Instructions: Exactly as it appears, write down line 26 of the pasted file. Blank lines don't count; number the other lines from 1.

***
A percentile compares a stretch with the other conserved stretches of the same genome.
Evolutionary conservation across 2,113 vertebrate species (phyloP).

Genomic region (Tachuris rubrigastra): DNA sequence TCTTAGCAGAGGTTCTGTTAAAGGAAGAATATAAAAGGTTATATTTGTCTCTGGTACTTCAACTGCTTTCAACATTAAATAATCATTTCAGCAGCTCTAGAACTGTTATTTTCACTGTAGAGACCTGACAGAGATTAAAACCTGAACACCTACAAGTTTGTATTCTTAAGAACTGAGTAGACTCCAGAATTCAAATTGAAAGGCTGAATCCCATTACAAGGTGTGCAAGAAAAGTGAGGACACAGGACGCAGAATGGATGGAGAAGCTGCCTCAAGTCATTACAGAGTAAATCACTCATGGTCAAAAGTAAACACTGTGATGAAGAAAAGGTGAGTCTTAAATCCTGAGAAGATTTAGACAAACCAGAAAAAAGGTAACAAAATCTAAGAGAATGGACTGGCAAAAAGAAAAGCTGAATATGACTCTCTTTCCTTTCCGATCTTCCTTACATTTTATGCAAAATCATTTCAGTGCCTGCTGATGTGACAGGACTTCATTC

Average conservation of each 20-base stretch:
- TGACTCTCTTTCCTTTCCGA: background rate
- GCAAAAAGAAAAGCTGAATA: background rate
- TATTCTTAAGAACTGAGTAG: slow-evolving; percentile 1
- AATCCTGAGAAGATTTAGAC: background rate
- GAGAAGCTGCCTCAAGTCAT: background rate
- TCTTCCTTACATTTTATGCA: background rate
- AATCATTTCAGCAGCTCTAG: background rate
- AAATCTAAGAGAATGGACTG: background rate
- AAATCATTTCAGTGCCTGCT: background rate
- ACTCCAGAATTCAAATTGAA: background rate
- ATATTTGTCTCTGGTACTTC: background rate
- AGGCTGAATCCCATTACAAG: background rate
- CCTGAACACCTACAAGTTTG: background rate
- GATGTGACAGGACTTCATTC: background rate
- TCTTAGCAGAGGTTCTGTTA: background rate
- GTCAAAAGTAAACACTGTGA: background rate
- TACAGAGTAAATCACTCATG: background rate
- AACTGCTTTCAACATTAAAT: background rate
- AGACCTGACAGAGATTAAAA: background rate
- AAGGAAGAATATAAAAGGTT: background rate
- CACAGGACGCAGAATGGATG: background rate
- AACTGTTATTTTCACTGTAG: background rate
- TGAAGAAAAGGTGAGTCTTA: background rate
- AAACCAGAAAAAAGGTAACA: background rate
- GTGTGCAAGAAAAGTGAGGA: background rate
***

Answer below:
- AACTGTTATTTTCACTGTAG: background rate